Some of the staff who work at this hotel are North Korean and wear traditional North Korean dresses.Inside the ‘Surprisingly Great’ North Korean Hacker Hotel | Michael Daly | December 20, 2014 | THE DAILY BEAST
Yes, your German Shepherd Buster can wear his own health tracker.
She fixed her imploring eyes on the Virgin's face and on the saints; but all seemed to her to wear a forbidding look.Ramona | Helen Hunt Jackson
At home Liszt doesn't wear his long abb's coat, but a short one, in which he looks much more artistic.Music-Study in Germany | Amy Fay
To travelers blessed with golden sunshine, the Rhine may wear a grander, nobler aspect, and to such I leave it.Glances at Europe | Horace Greeley
"I bought them boots to wear only when I go into genteel society," said one of the codfish tribe, to a wag, the other day.The Book of Anecdotes and Budget of Fun; | Various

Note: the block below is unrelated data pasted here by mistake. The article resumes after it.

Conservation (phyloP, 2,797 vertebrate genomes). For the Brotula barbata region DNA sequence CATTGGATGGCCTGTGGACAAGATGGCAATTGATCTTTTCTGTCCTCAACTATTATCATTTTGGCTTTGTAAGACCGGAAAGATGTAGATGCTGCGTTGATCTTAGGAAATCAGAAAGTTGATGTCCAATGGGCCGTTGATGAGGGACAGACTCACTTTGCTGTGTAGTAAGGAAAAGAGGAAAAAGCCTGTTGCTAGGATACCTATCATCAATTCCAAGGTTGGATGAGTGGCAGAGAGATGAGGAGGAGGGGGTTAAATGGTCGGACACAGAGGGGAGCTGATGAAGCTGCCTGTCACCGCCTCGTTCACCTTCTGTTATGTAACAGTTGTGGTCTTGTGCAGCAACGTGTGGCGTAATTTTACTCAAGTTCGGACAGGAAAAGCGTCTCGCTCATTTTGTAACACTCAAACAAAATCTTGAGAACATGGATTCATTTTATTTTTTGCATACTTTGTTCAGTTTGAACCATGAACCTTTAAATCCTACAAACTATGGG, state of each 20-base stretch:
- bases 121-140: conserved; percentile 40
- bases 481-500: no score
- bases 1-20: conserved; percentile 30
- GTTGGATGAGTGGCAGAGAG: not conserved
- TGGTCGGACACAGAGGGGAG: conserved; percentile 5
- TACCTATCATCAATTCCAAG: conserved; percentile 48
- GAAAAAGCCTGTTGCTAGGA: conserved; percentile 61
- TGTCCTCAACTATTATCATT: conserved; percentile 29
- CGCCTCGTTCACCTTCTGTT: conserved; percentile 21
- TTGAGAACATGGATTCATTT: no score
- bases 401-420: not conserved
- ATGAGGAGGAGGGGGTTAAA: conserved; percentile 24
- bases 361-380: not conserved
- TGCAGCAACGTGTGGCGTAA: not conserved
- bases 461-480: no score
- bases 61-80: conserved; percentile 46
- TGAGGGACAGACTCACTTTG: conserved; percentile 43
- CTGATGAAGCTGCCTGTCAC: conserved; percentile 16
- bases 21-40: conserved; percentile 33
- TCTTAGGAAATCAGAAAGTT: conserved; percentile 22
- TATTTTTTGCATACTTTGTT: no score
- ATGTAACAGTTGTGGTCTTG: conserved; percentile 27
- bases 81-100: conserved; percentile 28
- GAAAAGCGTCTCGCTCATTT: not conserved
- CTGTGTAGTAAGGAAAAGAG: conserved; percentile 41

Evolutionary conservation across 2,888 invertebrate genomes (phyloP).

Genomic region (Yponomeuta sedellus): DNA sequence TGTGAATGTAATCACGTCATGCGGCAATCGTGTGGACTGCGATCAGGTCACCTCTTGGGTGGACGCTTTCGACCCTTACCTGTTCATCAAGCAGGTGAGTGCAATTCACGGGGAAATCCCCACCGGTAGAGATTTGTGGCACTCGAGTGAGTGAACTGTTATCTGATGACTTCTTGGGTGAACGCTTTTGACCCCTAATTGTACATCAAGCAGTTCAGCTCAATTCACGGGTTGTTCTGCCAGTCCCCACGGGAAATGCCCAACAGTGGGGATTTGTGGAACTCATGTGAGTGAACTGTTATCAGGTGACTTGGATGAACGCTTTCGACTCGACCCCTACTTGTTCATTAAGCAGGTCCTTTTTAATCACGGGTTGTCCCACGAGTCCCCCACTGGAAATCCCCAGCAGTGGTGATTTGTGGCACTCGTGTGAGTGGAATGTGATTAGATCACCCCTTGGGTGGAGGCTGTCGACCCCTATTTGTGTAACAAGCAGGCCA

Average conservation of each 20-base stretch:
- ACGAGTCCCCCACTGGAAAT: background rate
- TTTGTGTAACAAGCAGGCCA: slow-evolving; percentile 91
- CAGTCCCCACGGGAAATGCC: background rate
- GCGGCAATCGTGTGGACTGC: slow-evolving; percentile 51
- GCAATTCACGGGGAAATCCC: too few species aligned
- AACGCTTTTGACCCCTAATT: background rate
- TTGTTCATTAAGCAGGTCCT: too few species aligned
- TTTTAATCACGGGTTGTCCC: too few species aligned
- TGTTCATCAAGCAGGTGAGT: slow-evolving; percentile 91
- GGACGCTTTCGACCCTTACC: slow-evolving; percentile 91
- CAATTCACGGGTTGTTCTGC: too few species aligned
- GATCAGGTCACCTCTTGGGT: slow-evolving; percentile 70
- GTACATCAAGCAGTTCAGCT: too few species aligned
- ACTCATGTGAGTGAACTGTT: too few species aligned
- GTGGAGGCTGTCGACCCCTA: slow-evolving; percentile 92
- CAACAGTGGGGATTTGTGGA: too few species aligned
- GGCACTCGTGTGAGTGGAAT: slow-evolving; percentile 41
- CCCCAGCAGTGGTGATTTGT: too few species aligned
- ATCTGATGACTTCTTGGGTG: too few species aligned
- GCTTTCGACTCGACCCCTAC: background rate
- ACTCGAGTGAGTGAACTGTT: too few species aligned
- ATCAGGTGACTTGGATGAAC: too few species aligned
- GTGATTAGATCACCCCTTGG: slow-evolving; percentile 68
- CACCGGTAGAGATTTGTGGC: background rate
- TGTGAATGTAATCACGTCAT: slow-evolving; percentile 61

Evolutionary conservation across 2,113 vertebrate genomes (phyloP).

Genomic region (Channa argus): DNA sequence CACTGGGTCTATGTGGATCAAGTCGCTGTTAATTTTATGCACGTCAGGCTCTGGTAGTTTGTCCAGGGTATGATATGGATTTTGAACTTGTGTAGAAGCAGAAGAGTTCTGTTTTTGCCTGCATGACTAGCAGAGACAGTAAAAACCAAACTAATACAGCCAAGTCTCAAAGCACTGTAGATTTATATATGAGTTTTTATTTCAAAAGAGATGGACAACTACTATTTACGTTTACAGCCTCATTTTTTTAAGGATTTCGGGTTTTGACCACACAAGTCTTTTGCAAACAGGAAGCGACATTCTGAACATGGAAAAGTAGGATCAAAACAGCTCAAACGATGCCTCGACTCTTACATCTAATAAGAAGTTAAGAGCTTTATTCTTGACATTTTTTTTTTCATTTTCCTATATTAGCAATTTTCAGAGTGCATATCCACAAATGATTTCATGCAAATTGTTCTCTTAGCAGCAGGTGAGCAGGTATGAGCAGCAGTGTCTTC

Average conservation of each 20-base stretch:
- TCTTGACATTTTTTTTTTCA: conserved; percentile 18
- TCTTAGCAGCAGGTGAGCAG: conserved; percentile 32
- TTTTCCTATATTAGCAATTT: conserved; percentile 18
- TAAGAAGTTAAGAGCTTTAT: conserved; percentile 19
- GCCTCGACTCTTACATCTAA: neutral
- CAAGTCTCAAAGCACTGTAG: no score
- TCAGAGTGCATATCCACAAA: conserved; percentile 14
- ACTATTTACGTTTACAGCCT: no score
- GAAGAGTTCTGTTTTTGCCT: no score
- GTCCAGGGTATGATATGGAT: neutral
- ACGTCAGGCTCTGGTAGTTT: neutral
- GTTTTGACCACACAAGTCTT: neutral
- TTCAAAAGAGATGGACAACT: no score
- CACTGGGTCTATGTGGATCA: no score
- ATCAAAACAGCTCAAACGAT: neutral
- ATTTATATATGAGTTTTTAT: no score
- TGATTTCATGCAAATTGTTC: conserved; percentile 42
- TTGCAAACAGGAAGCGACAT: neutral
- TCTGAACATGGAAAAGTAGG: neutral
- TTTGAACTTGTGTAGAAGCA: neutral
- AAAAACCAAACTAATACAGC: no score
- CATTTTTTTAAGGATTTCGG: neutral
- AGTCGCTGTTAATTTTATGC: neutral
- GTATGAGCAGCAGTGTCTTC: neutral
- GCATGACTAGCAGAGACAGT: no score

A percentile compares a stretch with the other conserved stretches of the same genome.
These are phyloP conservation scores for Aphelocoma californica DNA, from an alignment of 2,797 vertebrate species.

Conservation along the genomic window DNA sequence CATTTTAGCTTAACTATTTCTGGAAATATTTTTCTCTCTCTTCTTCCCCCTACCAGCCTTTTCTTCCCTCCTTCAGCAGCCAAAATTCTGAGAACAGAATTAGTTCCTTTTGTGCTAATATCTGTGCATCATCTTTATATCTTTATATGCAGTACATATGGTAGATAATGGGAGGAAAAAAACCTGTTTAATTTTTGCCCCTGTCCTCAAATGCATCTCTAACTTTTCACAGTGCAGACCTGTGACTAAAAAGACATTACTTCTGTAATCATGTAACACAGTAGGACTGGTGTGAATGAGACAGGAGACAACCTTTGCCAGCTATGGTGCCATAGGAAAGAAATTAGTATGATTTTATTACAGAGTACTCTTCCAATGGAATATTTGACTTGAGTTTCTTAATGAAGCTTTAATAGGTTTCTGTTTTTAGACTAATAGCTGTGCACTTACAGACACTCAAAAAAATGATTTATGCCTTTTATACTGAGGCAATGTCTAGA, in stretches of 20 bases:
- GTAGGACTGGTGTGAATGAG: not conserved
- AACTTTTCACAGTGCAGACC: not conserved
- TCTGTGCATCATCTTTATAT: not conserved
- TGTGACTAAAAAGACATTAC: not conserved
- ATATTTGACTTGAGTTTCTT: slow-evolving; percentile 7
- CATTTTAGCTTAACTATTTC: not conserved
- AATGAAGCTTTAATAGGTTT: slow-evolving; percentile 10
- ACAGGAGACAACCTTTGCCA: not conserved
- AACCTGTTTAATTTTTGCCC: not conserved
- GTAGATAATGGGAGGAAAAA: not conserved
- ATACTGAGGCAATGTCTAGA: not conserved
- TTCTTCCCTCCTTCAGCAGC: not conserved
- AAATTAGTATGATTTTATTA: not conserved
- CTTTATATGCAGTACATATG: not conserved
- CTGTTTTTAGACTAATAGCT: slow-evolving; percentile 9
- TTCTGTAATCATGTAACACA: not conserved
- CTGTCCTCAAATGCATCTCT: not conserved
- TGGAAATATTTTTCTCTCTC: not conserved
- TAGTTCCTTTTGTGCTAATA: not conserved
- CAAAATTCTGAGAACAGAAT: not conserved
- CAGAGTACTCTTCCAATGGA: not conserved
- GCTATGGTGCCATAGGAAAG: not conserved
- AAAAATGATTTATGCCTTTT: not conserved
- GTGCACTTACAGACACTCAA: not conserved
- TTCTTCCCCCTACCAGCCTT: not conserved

The Swiss are freemen, and wear the fact unconsciously but palpably on their brows and beaming from their eyes.Glances at Europe | Horace Greeley
British Dictionary definitions for wear (1 of 3)
(tr) to carry or have (a garment, etc) on one's person as clothing, ornament, etc
(tr) to carry or have on one's person habitually: she wears a lot of red
(tr) to have in one's aspect: to wear a smile
(tr) to display, show, or fly: a ship wears its colours
to deteriorate or cause to deteriorate by constant use or action
to produce or be produced by constant rubbing, scraping, etc: to wear a hole in one's trousers
to bring or be brought to a specified condition by constant use or action: to wear a tyre to shreds